We don't do table training. I've actually never met anyone that has. To me, if the dog can't do it with 4 legs on the ground, they have no business doing it anyway. We do use tables to teach positions and do OB stuff on them, but that's entirely different.

I'd say the people i've trained with most vary pretty widely in how they train, but most of their training is based in motivation, but some will use e-collars or pinches for corrections, some will put their dog up and stop the fun, some can use mostly all verbal, and pretty much everything in between at some point. Honestly, there isn't a lot of difference in the end products if the handler is competent in what they're doing. I have never seen someone not use a "correction" and train the dog to standards I think they should be at.

To a lot of people, it's just a way to go have fun, and it is for me too. In fact it is my number one priority to have fun with my dogs. But at the same time, it's a test, or it should be. Dogs and handlers need to be pushed, they need to be tested, and sometimes it isn't always happy fun and pretty, but when pressure is applied it is also taken away. In the end I think it makes a more complete dog and a more complete test of the nerve and strength of the dog. Physical corrections are a part of that and they can be used in positive ways for the end product considering the handler knows what they're doing. I've also seen yahoo's that have no business handling any dog, let alone a fine working dog, and you can see they're a moron in their work. The dogs dont' lie, you can tell what someone is doing to them just watching them interact.

and most importantly, schutzhund or any of the ring sports aren't something you learn in a few week class and get a certificate. it's years of training to get it right, and that's just with one dog, then you get another one and everything is different But it gets easier, you make less mistakes, but you still make new ones even if you're smart. If not, you just keep making the same ones over and over again

I've seen a few have success early, some because they were more natural in their understanding of dogs, and they got a good dog to start, but usually, it takes a lot work and experience to get good at it, but that's like anything i guess.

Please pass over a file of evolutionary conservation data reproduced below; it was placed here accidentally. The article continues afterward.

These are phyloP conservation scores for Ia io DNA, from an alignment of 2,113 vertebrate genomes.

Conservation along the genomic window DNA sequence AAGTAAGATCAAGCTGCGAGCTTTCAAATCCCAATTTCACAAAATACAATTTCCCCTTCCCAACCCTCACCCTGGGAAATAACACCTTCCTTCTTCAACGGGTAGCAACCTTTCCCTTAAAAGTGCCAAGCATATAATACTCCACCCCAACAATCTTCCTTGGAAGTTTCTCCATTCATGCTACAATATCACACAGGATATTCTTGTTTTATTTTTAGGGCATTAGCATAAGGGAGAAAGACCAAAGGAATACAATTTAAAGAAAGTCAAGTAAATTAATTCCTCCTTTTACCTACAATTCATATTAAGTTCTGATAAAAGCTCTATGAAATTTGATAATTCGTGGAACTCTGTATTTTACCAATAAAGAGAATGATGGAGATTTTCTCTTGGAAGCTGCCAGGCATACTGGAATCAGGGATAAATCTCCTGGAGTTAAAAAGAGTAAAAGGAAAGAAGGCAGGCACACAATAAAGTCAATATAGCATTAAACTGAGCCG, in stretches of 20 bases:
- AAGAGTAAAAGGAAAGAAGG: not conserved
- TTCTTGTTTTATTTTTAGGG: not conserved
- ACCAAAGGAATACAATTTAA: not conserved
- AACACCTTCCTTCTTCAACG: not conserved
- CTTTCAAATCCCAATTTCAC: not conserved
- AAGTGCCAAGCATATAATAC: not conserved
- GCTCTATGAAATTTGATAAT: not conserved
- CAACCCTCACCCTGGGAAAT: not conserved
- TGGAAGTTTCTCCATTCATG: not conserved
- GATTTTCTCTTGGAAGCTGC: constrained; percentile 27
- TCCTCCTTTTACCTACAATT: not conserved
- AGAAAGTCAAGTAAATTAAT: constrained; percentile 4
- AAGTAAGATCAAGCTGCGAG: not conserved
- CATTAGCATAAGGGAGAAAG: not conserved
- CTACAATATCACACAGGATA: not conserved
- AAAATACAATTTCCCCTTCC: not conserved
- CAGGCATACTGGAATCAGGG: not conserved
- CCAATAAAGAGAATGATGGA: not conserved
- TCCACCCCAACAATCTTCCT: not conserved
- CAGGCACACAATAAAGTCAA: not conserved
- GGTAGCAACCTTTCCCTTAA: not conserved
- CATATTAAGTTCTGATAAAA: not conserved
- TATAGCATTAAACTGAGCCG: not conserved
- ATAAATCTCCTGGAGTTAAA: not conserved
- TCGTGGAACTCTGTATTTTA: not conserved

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  #25  
Old 11-23-2010, 03:05 PM
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Great post.

I completely agree about nerves are most important. I have (in my relatively short time in this sport and prior to this one in PSA) seen more dogs than I should have seen dogs that owners just keep pushing and pushing and frankly their dogs are just not made for the sport.

Honestly I got ridiculously lucky with my male. I didn't know exactly what I was looking for when I bought him and he outshines all the other dogs at our club (until my TD gets his new pup lol). Our female is very nice as well but a bit on the overly nervey/edgy side like the rest of the mals in our club. The GSDs are mostly boring but I have hopes for the two puppies if their handlers can rise up with the dogs.

We currently only have these two breeds but have a boxer that plans to come out soon enough and I'll be interested to see some variety.
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  #26  
Old 11-23-2010, 03:09 PM
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Can someone explain what tabling a dog is? I've done some schutzhund, but most of it has been in the obedience part with a bit of tracking and a bit of protection. I've heard of tabling a dog, but I don't have any real clue as to what it is.
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  #27  
Old 11-23-2010, 03:27 PM
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A quick explanation set forth by Ed Frawley (not a favorite of mine or... anyones.. lol)

"Let's take a minute and explain exactly how table training works. Two tables are used. A three foot square table at waist-height and a shorter, larger round table closer to the floor. The dog is chained to the taller table by a short chain attached to a swivel that turns 360 degrees. When moved to the short table, the length of chain is increased. The tall table is used for the beginning work and the short table used for the control work.